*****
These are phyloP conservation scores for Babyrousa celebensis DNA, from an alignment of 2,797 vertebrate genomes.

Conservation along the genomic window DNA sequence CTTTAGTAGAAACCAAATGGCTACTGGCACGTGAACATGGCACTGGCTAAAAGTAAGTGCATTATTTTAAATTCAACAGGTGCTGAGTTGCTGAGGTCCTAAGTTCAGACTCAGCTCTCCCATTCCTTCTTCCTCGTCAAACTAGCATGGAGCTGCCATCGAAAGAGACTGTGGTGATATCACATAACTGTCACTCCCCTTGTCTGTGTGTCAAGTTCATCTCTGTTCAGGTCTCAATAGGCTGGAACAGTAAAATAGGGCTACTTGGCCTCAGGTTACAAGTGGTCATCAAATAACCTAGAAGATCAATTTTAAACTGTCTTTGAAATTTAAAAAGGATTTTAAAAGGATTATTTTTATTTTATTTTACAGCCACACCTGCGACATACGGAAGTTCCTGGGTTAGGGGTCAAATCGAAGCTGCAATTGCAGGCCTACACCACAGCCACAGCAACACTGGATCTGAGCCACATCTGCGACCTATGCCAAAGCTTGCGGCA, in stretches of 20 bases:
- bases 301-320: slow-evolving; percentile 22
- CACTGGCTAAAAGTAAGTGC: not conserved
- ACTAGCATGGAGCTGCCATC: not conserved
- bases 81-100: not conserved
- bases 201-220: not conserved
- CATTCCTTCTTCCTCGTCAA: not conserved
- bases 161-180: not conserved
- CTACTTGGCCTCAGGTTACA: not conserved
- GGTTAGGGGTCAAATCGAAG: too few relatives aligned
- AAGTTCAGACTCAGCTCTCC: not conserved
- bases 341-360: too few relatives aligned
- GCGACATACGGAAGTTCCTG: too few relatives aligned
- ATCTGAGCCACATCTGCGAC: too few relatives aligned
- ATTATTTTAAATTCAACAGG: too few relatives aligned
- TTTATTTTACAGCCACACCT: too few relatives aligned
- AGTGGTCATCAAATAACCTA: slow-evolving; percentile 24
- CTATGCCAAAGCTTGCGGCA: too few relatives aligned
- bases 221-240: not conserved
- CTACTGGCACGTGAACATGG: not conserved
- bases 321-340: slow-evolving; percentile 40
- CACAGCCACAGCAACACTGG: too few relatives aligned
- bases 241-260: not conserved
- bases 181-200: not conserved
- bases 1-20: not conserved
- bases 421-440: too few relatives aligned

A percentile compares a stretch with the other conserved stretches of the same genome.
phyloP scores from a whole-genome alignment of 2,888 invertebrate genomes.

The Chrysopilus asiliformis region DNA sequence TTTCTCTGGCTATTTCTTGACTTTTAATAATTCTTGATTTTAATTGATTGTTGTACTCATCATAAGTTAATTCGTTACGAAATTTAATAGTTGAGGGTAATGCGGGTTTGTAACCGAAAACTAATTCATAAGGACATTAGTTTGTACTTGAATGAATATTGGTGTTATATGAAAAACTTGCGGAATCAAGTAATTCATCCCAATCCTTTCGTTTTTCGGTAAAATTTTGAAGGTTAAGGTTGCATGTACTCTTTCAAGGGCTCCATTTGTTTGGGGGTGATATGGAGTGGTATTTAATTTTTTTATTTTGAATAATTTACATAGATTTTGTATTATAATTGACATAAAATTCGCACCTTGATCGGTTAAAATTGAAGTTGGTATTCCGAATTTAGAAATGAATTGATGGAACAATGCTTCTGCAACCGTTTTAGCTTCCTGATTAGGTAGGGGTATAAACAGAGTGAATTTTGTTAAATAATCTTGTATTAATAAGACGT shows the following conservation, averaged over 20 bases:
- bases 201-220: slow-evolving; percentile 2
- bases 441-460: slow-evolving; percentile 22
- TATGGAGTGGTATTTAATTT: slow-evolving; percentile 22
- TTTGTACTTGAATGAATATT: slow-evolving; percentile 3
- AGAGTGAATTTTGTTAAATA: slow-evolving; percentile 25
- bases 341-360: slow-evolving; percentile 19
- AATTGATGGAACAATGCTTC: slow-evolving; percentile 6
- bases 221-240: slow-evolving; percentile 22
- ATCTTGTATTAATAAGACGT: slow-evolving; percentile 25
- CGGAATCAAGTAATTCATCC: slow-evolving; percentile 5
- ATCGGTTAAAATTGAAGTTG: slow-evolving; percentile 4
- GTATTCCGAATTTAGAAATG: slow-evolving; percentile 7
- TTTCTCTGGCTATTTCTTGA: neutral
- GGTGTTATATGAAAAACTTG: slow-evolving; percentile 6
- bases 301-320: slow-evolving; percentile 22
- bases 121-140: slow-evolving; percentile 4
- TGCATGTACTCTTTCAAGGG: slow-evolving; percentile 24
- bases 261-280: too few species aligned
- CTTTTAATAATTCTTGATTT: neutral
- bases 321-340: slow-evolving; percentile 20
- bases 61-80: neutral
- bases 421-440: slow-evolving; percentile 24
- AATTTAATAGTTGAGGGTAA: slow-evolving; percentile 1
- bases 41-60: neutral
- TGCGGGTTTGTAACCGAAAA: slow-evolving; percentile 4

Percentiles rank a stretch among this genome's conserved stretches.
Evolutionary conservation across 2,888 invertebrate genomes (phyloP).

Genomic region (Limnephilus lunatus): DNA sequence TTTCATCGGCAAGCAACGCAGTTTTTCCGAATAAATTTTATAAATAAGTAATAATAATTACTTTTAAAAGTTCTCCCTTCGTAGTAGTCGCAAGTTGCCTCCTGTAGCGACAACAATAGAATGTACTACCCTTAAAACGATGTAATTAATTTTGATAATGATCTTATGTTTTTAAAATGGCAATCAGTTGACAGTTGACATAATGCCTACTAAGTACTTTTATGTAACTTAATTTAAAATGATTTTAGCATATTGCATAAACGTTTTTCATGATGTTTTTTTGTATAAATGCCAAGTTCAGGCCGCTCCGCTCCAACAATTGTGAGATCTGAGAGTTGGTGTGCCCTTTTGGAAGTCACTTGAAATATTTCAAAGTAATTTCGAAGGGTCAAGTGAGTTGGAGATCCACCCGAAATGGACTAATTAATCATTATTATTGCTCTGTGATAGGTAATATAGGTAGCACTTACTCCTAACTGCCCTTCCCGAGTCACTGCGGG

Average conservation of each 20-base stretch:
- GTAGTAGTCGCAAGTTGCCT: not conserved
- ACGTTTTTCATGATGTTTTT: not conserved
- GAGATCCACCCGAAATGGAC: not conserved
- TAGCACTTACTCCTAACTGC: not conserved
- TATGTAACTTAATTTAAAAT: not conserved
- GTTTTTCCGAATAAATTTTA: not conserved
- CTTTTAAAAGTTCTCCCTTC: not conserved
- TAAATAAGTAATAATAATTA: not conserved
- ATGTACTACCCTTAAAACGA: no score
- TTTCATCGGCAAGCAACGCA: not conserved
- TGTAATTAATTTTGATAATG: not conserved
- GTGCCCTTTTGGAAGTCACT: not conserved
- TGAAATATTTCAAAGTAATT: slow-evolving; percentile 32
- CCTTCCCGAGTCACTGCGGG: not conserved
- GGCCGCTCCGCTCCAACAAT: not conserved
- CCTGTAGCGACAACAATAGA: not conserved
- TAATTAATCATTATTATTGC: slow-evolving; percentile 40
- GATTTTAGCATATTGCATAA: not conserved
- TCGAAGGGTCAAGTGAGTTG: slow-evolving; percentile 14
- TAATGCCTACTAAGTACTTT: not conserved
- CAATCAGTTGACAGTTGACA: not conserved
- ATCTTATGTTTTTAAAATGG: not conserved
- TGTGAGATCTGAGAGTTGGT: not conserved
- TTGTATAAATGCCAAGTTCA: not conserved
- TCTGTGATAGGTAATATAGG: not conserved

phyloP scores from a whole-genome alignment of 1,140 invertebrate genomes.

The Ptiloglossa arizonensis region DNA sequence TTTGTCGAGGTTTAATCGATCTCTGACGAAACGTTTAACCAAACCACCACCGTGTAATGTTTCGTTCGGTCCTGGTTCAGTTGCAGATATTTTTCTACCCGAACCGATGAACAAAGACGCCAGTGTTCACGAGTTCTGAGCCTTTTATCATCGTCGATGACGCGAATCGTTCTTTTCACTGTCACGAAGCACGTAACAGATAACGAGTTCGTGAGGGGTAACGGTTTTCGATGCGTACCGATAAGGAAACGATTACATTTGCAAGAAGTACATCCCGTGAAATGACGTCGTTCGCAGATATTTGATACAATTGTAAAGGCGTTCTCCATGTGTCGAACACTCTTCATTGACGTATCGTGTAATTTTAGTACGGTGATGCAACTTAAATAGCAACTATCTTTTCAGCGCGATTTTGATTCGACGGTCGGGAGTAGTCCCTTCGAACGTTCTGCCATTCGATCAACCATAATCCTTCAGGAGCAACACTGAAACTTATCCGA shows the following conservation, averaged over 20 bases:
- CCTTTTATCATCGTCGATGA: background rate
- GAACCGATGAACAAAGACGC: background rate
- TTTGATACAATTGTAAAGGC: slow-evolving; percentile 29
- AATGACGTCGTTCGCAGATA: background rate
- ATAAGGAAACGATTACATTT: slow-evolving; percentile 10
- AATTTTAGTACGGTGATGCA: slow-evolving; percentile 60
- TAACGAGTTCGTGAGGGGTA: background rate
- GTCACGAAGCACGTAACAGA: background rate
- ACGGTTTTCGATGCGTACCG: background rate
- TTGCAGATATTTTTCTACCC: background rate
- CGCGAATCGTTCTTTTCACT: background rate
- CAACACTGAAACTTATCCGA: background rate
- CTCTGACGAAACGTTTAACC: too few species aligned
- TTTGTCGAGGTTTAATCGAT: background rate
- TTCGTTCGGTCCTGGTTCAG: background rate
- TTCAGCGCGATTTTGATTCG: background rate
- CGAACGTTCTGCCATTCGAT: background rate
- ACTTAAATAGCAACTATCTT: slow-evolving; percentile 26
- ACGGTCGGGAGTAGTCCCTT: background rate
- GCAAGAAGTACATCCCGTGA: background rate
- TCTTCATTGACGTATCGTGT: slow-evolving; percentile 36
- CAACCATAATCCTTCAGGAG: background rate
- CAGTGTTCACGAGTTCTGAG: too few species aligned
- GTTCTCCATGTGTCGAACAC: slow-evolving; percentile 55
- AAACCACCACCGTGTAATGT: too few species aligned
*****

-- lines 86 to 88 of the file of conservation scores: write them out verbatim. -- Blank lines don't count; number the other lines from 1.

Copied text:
The Ptiloglossa arizonensis region DNA sequence TTTGTCGAGGTTTAATCGATCTCTGACGAAACGTTTAACCAAACCACCACCGTGTAATGTTTCGTTCGGTCCTGGTTCAGTTGCAGATATTTTTCTACCCGAACCGATGAACAAAGACGCCAGTGTTCACGAGTTCTGAGCCTTTTATCATCGTCGATGACGCGAATCGTTCTTTTCACTGTCACGAAGCACGTAACAGATAACGAGTTCGTGAGGGGTAACGGTTTTCGATGCGTACCGATAAGGAAACGATTACATTTGCAAGAAGTACATCCCGTGAAATGACGTCGTTCGCAGATATTTGATACAATTGTAAAGGCGTTCTCCATGTGTCGAACACTCTTCATTGACGTATCGTGTAATTTTAGTACGGTGATGCAACTTAAATAGCAACTATCTTTTCAGCGCGATTTTGATTCGACGGTCGGGAGTAGTCCCTTCGAACGTTCTGCCATTCGATCAACCATAATCCTTCAGGAGCAACACTGAAACTTATCCGA shows the following conservation, averaged over 20 bases:
- CCTTTTATCATCGTCGATGA: background rate
- GAACCGATGAACAAAGACGC: background rate